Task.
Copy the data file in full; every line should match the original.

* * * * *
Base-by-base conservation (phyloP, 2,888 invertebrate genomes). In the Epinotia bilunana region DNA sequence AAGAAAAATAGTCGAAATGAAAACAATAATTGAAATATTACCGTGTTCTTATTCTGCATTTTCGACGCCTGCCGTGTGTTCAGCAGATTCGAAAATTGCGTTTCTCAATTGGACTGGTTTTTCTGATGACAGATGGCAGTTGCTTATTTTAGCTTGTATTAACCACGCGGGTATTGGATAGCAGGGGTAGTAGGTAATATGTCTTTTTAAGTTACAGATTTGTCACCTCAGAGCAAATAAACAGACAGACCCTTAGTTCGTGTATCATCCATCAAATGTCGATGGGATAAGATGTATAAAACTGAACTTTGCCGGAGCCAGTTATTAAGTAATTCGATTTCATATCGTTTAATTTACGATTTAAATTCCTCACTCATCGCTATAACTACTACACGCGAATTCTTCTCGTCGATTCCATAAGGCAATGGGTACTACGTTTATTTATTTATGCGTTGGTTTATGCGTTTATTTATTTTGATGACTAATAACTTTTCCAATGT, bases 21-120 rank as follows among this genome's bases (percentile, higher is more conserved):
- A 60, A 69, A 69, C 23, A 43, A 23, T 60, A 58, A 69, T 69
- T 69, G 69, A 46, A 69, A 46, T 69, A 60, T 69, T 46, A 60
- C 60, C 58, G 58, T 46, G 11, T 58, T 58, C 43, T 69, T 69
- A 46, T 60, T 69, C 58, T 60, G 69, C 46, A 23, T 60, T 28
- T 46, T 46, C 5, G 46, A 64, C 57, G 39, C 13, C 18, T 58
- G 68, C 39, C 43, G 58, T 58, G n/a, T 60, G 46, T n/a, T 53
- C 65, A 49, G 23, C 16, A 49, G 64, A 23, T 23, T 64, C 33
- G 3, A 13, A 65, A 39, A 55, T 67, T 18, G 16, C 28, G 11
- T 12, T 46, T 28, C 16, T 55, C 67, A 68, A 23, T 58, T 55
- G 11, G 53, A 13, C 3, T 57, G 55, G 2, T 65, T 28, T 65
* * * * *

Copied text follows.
Base-by-base conservation (phyloP, 2,888 invertebrate genomes). In the Epinotia bilunana region DNA sequence AAGAAAAATAGTCGAAATGAAAACAATAATTGAAATATTACCGTGTTCTTATTCTGCATTTTCGACGCCTGCCGTGTGTTCAGCAGATTCGAAAATTGCGTTTCTCAATTGGACTGGTTTTTCTGATGACAGATGGCAGTTGCTTATTTTAGCTTGTATTAACCACGCGGGTATTGGATAGCAGGGGTAGTAGGTAATATGTCTTTTTAAGTTACAGATTTGTCACCTCAGAGCAAATAAACAGACAGACCCTTAGTTCGTGTATCATCCATCAAATGTCGATGGGATAAGATGTATAAAACTGAACTTTGCCGGAGCCAGTTATTAAGTAATTCGATTTCATATCGTTTAATTTACGATTTAAATTCCTCACTCATCGCTATAACTACTACACGCGAATTCTTCTCGTCGATTCCATAAGGCAATGGGTACTACGTTTATTTATTTATGCGTTGGTTTATGCGTTTATTTATTTTGATGACTAATAACTTTTCCAATGT, bases 21-120 rank as follows among this genome's bases (percentile, higher is more conserved):
- A 60, A 69, A 69, C 23, A 43, A 23, T 60, A 58, A 69, T 69
- T 69, G 69, A 46, A 69, A 46, T 69, A 60, T 69, T 46, A 60
- C 60, C 58, G 58, T 46, G 11, T 58, T 58, C 43, T 69, T 69
- A 46, T 60, T 69, C 58, T 60, G 69, C 46, A 23, T 60, T 28
- T 46, T 46, C 5, G 46, A 64, C 57, G 39, C 13, C 18, T 58
- G 68, C 39, C 43, G 58, T 58, G n/a, T 60, G 46, T n/a, T 53
- C 65, A 49, G 23, C 16, A 49, G 64, A 23, T 23, T 64, C 33
- G 3, A 13, A 65, A 39, A 55, T 67, T 18, G 16, C 28, G 11
- T 12, T 46, T 28, C 16, T 55, C 67, A 68, A 23, T 58, T 55
- G 11, G 53, A 13, C 3, T 57, G 55, G 2, T 65, T 28, T 65